François J. Saucier Prize in Applied Oceanography
The François J. Saucier Prize in Applied Oceanography is awarded to a Society member (or members) for an outstanding contribution to the application of oceanography in Canada .
History of the award
First awarded in 1982, this is the longest standing Society award specific to oceanography. From 1982 until 2008, the prize was known as the ‘CMOS Prize in Applied Oceanography.’  In 2009, it was renamed the ‘François J. Saucier Prize in Applied Oceanography’ in memory of member Dr. Saucier who died that year.
Award Nomination Instructions

Nominations are to be  received no later than 15 February by the Awards Coordinator at e-mail: or the Society postal address to be considered by the selection Committee. 

  1. Nomination letters should include the current title, full address and phone number of the nominee.
  2. An up-to-date CV and a summary of the candidate's work must be included.
  3. The nomination should be accompanied by (at least one and at most four) additional letters of support indicating the extent of influence of the candidate's work.
  4. Nominees in previous years who have not received awards may be re-nominated. All criteria provided above apply to re-nominations.
  5. The Committee has a policy of automatically considering nominations (kept on file) submitted the preceding year , without the need for re-nomination documents. Nevertheless, nominators are strongly encouraged to re-affirm and/or update these nominations.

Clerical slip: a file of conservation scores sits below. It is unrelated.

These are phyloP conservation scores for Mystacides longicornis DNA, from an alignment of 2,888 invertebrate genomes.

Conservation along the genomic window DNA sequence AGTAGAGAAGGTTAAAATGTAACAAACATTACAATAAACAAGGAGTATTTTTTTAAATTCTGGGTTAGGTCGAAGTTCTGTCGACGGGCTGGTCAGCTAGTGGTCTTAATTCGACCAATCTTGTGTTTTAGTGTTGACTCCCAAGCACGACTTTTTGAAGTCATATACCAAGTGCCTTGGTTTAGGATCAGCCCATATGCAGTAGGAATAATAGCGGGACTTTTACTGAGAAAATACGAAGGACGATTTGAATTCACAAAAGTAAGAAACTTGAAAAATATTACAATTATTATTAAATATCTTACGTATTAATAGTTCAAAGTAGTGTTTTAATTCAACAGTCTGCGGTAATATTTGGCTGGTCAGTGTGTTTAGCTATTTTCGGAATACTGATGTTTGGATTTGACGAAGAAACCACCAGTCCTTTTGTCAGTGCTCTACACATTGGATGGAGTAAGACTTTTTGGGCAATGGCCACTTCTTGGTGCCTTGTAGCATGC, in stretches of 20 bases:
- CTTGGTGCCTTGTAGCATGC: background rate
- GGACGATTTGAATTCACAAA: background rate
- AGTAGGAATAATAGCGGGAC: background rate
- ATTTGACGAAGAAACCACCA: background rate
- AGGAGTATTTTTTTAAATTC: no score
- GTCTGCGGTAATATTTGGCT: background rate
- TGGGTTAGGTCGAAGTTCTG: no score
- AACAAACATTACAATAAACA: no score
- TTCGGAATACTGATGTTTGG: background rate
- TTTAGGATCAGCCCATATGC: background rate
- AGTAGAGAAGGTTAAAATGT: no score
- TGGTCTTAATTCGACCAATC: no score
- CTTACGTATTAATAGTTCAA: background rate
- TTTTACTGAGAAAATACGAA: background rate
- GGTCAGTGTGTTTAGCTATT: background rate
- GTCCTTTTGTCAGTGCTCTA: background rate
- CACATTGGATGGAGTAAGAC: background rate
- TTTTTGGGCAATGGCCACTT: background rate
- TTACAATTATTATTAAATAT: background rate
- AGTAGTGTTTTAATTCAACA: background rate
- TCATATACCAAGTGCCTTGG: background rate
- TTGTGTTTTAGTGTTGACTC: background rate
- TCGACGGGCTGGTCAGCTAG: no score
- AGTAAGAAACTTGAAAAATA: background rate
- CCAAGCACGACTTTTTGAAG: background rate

6. Electronic format (e.g., pdf) is preferred; however, hard-copy material will be accepted.
  7. Receipt of submissions will not be acknowledged unless requested. Acknowledgement when requested will be by e-mail
About François J. Saucier (1961 - 2008)

The following is an extract from his biography.

François J. Saucier was an oceanographer with the Department of Fisheries and Oceans Canada (DFO), researcher in physical oceanography at the Institut Maurice-Lamontagne (IML), located in Mont-Joli, Quebec. He was equally interested by theory and by data and field work. While contributing to a field campaign at the mouth of Hudson Bay, he was thinking about adding numerical modelling to the tools available at IML for studying the marine environment. Those efforts in 1993 led to the creation of the numerical modelling laboratory at IML. That is where several important projects would be brought to completion during François Saucier's career. A very ambitious goal was set very early for that laboratory: to produce an operational model capable of providing daily forecasts of water levels, currents and ice for the St. Lawrence gulf and estuary.


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